The Japanese government announced last week that it was launching a $121bn fiscal stimulus package. The package is targeted at repairing typhoon damage, upgrading infrastructure and to invest in new technologies. The amount is equivalent to 2.4% of Japanese GDP and will significantly widen the government deficit. Nevertheless, the package is in line with governments around the world committing to raise spending and invest in crumbling infrastructure. The hope is that this spending will increase domestic demand, improve productivity and boost private consumption. With the current weakness of the global economy a government spending package appears a popular move, however, with debt levels already raised, some are wary of the day of reckoning when this must be repaid or inflated away.
US Trade Disputes
Global markets were shaken last week when Donald Trump appeared to ramp up his war on the US trade deficit. A series of tweets and announcements indicated that his position on evening up the trade balance has not been tempered. Comments suggesting that he was willing to wait until after the election to secure a trade deal with China, increasing tariffs on Argentine and Brazilian steel as well as EU exports following the French “tech tax”, all pointed to increasingly aggressive action on trade. This, combined with the ongoing impeachment proceedings and the upcoming election suggest that political volatility emanating from the US is likely to continue for the foreseeable future. As ever, there is the possibility of both positive and negative surprises from the US trade policy.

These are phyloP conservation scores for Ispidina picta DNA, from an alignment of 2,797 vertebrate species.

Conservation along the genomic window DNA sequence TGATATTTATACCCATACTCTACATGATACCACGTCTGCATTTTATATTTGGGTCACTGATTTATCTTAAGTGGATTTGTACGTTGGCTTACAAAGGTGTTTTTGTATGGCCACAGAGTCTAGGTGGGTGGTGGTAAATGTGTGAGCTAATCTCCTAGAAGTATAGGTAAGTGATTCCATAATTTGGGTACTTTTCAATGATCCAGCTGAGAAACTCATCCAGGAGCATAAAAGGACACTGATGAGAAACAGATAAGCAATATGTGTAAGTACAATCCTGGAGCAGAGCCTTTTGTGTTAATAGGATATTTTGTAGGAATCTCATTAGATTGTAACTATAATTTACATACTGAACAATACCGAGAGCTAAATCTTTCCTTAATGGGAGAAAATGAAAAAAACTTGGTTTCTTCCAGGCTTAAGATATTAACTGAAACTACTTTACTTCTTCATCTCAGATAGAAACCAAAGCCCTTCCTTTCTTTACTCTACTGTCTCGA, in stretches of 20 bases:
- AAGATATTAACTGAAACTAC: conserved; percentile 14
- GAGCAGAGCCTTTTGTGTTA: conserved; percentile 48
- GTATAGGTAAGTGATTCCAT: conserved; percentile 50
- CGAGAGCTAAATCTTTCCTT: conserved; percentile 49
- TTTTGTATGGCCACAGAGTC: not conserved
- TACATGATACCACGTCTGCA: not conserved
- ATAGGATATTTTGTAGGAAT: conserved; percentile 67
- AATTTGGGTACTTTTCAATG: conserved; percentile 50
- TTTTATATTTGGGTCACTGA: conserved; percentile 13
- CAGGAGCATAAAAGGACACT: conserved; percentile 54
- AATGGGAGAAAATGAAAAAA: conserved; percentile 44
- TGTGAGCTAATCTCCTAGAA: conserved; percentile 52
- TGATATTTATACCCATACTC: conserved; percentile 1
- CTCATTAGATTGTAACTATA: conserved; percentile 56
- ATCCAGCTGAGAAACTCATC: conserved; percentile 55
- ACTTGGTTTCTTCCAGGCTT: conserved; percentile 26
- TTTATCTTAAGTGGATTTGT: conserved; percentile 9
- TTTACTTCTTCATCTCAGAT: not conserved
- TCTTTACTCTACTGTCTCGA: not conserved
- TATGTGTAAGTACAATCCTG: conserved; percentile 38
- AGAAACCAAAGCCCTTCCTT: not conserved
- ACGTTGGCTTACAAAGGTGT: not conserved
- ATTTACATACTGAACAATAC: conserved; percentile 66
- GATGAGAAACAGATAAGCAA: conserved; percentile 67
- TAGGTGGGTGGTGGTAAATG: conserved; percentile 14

Saudi Aramco IPO
The long-awaited listing of the Saudi Arabian state owned oil company, Saudi Aramco, was completed last week. The sale of only 1.5% of the company raised $25.6bn, valuing it at $1.7tn. This was at the higher end of the price range guided. However, most of the funds raised were from locals, many of whom were allegedly coerced into backing the listing following the corruption crackdown. With little overseas interest and a sole listing in Saudi Arabia, the share may fail to achieve true price discovery. Nevertheless, the listing allows the worlds most profitable company to have an ongoing valuation, likely leading to a further sale of equity in the future. The oil rich state is attempting to transition its economy away from fossil fuels and is intending to use proceeds from the share sale to fund this.
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